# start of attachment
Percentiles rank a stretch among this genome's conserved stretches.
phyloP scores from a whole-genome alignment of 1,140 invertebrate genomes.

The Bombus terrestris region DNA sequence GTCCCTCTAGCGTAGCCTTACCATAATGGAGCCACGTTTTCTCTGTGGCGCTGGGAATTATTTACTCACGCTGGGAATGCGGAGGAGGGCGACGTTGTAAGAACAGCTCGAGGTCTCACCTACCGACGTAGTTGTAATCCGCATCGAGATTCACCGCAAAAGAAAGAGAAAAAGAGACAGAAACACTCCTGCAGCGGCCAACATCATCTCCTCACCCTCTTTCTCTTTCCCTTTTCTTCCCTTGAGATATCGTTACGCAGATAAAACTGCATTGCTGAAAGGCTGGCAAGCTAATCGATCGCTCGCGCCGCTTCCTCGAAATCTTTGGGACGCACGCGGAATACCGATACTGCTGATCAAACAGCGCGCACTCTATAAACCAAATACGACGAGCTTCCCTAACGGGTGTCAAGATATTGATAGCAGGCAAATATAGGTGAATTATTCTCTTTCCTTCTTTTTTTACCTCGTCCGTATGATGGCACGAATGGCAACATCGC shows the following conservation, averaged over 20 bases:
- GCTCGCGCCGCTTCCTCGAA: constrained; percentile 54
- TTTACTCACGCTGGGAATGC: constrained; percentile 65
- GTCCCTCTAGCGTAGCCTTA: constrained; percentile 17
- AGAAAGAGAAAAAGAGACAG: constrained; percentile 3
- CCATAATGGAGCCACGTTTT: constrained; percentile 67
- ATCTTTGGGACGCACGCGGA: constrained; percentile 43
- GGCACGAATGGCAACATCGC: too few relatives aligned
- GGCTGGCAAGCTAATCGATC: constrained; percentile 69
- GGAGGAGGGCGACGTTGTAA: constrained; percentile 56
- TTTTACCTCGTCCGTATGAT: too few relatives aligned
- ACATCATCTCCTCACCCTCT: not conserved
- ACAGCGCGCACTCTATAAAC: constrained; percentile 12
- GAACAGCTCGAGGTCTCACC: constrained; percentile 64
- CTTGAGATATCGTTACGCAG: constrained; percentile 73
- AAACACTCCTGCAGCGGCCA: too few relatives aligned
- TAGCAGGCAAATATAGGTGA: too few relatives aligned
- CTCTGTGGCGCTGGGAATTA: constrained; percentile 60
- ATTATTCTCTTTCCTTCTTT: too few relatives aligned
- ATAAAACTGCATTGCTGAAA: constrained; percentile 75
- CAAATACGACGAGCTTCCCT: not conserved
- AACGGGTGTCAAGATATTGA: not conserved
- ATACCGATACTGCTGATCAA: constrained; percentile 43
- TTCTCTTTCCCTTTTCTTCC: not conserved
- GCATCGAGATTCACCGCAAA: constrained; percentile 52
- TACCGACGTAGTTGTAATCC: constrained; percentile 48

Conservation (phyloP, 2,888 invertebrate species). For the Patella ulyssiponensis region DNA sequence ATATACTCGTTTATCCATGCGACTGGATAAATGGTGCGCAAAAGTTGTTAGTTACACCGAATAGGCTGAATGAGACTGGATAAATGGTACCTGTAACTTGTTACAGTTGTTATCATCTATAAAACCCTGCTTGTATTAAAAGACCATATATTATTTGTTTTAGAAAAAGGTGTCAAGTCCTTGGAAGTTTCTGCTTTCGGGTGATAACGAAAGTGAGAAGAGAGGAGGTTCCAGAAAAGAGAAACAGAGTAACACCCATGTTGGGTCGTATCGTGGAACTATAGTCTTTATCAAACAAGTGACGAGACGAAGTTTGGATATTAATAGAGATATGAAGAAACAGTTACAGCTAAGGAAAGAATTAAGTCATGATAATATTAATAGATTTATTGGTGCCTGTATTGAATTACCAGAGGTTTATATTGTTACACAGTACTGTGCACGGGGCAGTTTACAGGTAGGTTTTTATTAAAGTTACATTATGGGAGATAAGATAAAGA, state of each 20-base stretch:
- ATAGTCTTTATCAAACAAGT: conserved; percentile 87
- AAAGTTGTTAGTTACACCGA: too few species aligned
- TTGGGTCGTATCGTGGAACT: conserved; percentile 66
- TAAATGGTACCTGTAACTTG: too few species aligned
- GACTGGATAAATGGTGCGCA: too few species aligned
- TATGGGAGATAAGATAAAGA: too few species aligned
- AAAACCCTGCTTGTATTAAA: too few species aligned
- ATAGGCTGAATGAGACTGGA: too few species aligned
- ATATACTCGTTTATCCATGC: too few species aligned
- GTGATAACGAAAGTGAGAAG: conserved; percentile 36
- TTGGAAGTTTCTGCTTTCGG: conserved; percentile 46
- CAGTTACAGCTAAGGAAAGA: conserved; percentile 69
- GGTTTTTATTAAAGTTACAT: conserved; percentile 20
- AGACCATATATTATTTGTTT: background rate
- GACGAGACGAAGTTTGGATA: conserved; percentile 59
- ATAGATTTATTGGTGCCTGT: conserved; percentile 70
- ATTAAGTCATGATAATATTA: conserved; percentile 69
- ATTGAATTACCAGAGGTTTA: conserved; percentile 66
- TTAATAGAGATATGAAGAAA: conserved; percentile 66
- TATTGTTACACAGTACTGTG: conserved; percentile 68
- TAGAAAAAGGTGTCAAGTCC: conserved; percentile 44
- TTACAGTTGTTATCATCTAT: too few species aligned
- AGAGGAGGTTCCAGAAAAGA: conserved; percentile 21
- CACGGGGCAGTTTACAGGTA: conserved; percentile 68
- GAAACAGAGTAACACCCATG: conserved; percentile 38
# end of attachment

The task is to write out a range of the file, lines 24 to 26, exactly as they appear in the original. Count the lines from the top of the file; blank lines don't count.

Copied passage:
- AACGGGTGTCAAGATATTGA: not conserved
- ATACCGATACTGCTGATCAA: constrained; percentile 43
- TTCTCTTTCCCTTTTCTTCC: not conserved